Wanted: BigTen By-Laws re: Expansion

Submitted by formerlyanonymous on December 12th, 2009 at 4:56 PM

Rather than posting this and having it lost in one of the other threads, I'd post it here.

I'm looking for a copy of the BigTen Conference ByLaws, specifically the parts about expansion. The general note is that a team must be part of the AAU and must be in a state that neighbors a current state with a BigTen institution. That officially limits expansion prospects to 8 current FBS schools, and only 7 from automatic qualifying conferences.

Those schools (per AAU website):

  • Rutgers
  • Maryland
  • Syracuse
  • Buffalo
  • Pittsburgh
  • Missouri
  • Iowa State
  • Nebraska

I'm not sure what it would take to override either of these two requirements, but I'm interested to find out. I'm sure enough money on the table would make it happen.

Barry Alvarez's quote about searching nationally for a way to expand has me wondering if the bylaw requirements exist, or if there is an easy fix to get around them.

Anyone know where those rules can be found, or any quotes to verify they exist?



December 12th, 2009 at 7:05 PM ^

If it is advantageous for the BT to do so, the bylaws will be changed. I still want them to take a TX or FL team to help recruiting. I think it has helped both the ACC and Big East in football to have FL teams.

The Barwis Effect

December 12th, 2009 at 7:40 PM ^

...are the NCAA bylaws regarding whether you HAVE to split the conference into two divisions if you expand to 12 teams.

I don't know if it's legal, but I've always said it would better if you did NOT split into two divisions. Rather, just play the season out and then at the end of the season have the first and second place teams in the standings play each other in the conference championship game.

That does two things:

1) Long standing rivalries are not affected because there are no divisions to keep teams from playing each other (as has happened with Nebraska and Oklahoma).

2) You get a truer representative as conference champion, as it's guaranteed to be one of the top two teams in the conference. When you have two divisions, some years the division champion of one division is no better than 4th or 5th best team in the conference overall.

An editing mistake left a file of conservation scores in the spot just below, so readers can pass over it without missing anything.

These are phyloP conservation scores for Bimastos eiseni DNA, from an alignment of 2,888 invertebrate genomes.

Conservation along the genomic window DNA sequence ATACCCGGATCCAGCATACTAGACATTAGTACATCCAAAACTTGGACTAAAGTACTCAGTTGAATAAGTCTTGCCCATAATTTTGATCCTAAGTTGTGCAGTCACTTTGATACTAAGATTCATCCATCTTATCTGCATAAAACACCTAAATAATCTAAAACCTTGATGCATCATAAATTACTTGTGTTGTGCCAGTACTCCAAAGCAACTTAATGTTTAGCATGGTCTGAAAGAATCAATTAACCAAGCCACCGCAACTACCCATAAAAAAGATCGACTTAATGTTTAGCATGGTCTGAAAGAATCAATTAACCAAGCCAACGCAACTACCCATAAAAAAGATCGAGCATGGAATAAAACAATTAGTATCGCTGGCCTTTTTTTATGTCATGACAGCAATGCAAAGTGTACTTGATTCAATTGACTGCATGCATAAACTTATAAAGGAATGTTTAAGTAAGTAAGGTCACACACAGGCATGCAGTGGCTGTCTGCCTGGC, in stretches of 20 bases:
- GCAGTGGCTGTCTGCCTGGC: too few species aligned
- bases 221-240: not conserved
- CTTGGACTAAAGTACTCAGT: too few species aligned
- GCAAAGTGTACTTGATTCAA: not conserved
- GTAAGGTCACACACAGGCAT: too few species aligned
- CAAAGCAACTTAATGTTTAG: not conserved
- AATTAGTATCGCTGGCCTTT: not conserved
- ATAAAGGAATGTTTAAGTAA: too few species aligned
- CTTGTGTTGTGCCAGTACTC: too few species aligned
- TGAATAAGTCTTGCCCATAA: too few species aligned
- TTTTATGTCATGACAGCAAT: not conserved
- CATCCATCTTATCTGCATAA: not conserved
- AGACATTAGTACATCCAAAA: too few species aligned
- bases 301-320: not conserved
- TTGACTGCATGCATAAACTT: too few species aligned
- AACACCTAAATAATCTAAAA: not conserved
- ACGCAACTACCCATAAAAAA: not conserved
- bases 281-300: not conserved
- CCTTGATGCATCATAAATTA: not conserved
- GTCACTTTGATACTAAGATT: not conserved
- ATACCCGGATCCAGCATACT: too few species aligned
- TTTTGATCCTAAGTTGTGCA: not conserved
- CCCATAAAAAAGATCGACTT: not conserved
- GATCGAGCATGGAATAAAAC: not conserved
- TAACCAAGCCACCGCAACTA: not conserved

December 12th, 2009 at 8:58 PM ^

considering the number of conferences that do not split into divisions for basketball (like the Big 12 and Big East).

I think the restriction is simply that you can't have a conference championship game with fewer than 12 teams in the conference.

Something to think about ... playing 1 vs. 2 every season would mean that you're guaranteeing one of your top two teams a late-season loss every year. Not so good for the BCS at-large bid they'd like.


December 17th, 2009 at 1:00 PM ^

The NCAA Manual is very clear on this point. If you want to play an "exempt" championship game (i.e., the game does not count against the participating schools' 12-game limit for the season), the only allowable format is to subdivide into 2 Divisions (which use "round robin" play, no less, although apparently they got some kind of mitigating interpretation in the MAC, which does not play a round robin in the East Division) and have the division champions play in a title game.

Nothing is stopping you from having a 1 vs. 2 game at the end of the season after you play in a single 12-team section, but to do it, you'd have to do like high school leagues do, and require that the league members reserve 1 game during the last week of the season in case they qualify.

I can look up the citation if you would like (but I am an MSU fan, so maybe you don't want my help!). I was searching for the Big Ten expansion bylaws and ran across this thread, thought I'd tell you what I do know for certain. I'm interested in knowing what the vote has to be. It's unlikely to be a simple majority, but it could conceivably be 2/3rds, 3/4ths, or unanimous. Also, does Chicago get a vote?

EDIT: The rule in question is from the NCAA Division I Manual. "The maximum number of football contests shall exclude . . . [a] conference championship game between division champions of a member conference of 12 or more institutions that is divided into two divisions (of six or more institutions each), each of which conducts round-robin, regular-season competition among the members of that division."


December 16th, 2009 at 8:35 AM ^

The chances that university chancellors and presidents in the Big Ten would lessen the prevailing standards regarding academic qualifications of invited institutions are slim and none. None of them want to be identified as having lowered the educational bar of the conference.

The bylaw regarding the location of a 12th school as having to be within the footprint or adjacent to the footprint could be amended without harming the educational mission of the conference.


December 17th, 2009 at 10:21 AM ^

I contacted Scott Chipman at the Big Ten office. He said that, contrary to popular belief, the reputed requirements about being in the AAU or being within or adjacent to the current Big Ten footprint are not requirements. However, he said that the required vote to admit a new member (2/3rds? 3/4ths? Unanimous?) is "not public information."